Missouri Wine and Meat Pairings
Warm aroma curls through the air and you know without being told dinner is cooking. There is something deeply satisfying about that, and about heeding the call of the stock pot. Go ahead, walk over to the stove and give the simmering concoction a slow, tempered stir. There is usually nothing showy about a home-cooked meal—it simply cooks quietly. And when homecooked meals are paired with wine, both can taste better. It’s the combination of flavors that makes you sit up, inhale, and be pleased.
The same can be said for beer. Heavy, dark brews can bring down the flame in spicy foods or be a match for the rich sauces in stews. Light pilsners slide down easily on hot days and pair well with fried chicken or even with spicy Cajun food like jambalaya. So, it’s worth a little interest in wine or beer and food pairings. When it comes to wine, sometimes it seems you have to know a lot to choose a good one, but it is really a matter of taste. Your taste. When you are confronted with a row of bottles, which do you choose? A list of names to remember might escape you at the critical moment, but a good rule of thumb is to match strong food flavors to strong wines, and delicate to delicate.
“It’s more about what the meat is cooked in and not which meat you choose,” Charlie H. Argis, manager of Cooper’s Oak Winery in Boonville, says. “So many people think you have to pair white wine with fish, and I don’t necessarily believe that is true.” Amid the juried art show, tours of historic Boonville, and live violin, guitar, and bluegrass music, there were wine, beer, and food pairings by regional chefs and vintners at the Best of Missouri Life Festival in May. Charlie paired his slightly spicy and light-bodied Cooper’s Oak 2006 Red Wine, made with Missouri’s St. Vincent grape, with grilled, smoked pork loin prepared by Pfoodman president Kevin Miquelon and chef Gabe Meyer. Charlie said he could as easily have chosen a sweet white wine to contrast the spicy pork.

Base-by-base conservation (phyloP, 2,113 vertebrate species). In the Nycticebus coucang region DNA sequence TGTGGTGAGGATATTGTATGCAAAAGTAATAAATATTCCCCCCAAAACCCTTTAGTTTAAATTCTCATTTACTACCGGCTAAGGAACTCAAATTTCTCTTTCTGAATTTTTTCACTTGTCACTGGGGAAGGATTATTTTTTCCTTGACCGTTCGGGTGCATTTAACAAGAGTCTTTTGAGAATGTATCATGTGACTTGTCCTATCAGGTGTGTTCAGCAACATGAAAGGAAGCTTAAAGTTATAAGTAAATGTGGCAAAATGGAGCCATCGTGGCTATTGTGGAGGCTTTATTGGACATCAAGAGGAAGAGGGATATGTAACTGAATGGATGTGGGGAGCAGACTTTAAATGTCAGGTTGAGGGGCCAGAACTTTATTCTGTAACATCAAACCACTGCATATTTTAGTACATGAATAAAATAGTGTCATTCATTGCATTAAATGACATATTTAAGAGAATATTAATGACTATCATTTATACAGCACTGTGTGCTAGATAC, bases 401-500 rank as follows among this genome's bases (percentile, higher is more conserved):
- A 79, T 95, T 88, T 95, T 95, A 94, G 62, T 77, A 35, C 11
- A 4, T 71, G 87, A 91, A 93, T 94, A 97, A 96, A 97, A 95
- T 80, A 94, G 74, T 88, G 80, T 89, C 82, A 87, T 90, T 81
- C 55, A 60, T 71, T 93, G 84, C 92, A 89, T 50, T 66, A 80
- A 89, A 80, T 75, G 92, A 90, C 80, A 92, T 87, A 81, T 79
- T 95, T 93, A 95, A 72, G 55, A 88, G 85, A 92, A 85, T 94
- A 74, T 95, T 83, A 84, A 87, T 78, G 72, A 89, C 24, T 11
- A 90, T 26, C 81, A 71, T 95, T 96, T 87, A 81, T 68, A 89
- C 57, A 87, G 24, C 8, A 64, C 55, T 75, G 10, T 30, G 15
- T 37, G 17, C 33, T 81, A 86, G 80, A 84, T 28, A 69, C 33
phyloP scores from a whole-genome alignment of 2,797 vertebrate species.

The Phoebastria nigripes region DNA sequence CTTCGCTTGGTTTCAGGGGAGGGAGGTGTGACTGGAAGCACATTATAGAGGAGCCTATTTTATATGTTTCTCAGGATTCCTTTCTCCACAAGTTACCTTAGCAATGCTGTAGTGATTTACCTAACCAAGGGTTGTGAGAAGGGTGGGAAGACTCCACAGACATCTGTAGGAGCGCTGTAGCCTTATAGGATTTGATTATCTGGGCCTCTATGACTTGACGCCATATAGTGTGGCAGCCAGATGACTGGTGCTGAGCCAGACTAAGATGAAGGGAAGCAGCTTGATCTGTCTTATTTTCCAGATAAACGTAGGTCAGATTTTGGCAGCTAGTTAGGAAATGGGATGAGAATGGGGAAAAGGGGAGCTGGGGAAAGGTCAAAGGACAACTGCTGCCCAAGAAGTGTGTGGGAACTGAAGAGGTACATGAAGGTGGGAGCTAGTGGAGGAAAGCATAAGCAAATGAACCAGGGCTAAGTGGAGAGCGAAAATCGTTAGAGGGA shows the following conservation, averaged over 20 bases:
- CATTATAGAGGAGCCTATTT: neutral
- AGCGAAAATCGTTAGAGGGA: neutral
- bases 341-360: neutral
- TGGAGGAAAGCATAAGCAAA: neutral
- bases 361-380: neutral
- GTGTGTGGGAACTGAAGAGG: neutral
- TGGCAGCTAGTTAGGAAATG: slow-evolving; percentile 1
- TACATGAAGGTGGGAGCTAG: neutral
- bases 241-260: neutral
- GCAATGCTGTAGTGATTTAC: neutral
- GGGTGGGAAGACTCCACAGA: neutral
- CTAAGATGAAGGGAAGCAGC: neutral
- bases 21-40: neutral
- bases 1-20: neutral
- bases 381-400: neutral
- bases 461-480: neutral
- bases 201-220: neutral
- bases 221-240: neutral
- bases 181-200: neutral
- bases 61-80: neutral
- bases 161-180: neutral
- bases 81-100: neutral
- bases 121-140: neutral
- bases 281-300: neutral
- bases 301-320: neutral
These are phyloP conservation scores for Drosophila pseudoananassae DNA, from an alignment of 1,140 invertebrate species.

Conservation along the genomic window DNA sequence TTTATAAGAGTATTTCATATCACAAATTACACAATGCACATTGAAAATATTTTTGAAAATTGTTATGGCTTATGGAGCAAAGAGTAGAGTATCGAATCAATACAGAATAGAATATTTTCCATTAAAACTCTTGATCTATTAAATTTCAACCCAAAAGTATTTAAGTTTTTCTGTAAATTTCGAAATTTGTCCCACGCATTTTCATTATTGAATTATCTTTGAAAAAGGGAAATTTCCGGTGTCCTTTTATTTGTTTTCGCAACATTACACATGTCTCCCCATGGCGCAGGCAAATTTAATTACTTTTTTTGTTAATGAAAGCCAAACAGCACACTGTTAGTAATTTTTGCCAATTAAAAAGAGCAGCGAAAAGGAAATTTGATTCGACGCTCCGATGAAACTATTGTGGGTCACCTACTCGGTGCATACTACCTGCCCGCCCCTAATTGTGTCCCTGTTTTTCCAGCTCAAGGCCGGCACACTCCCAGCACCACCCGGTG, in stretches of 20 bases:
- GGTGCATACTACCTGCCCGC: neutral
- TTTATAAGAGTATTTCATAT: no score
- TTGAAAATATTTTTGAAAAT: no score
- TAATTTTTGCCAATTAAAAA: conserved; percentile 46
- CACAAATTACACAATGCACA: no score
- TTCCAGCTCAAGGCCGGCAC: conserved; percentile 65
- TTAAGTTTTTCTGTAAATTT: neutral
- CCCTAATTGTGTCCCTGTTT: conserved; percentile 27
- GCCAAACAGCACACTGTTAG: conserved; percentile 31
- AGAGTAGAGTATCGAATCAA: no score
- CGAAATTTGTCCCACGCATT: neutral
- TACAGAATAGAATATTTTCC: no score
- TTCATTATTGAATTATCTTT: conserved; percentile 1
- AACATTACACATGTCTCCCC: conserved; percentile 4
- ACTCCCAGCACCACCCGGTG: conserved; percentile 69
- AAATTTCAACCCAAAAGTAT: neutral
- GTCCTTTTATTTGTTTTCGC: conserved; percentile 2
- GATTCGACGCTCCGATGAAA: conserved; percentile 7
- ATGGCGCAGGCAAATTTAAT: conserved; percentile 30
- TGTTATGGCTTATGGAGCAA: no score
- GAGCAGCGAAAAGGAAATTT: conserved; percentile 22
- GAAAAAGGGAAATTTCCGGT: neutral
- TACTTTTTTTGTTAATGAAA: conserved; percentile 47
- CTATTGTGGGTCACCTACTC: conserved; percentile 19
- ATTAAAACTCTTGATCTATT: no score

The red did well, however. Holding up a glass at the tasting table, Kevin swirled the wine, saying the pork rub’s saltiness was a good compliment to the flavor. Plus, the allspice and honey in the pork marinade made an intriguing, lip-smacking balance to the sea salt in the rub. The cracked pepper, cayenne, and perhaps especially the fresh rosemary in the pork recipe were a good foil for the slight spiciness of the Cooper’s Oak wine.
Another tasting featured Burl Lutz’s Kansas City Style barbecue with O’Fallon Brewery’s Smoked Porter. Burl, who opened his barbecue restaurant in Jefferson City in 2000, slow roasts his meats for twenty hours and incorporates brown and white sugars, tomato paste, and cayenne pepper to make a hot and sweet balance.
“Kansas City style sauces are a little sweeter than the vinegar-based sauces from places like North Carolina. But what makes good barbecue is the passion for it,” Burl says. “It is an art form.”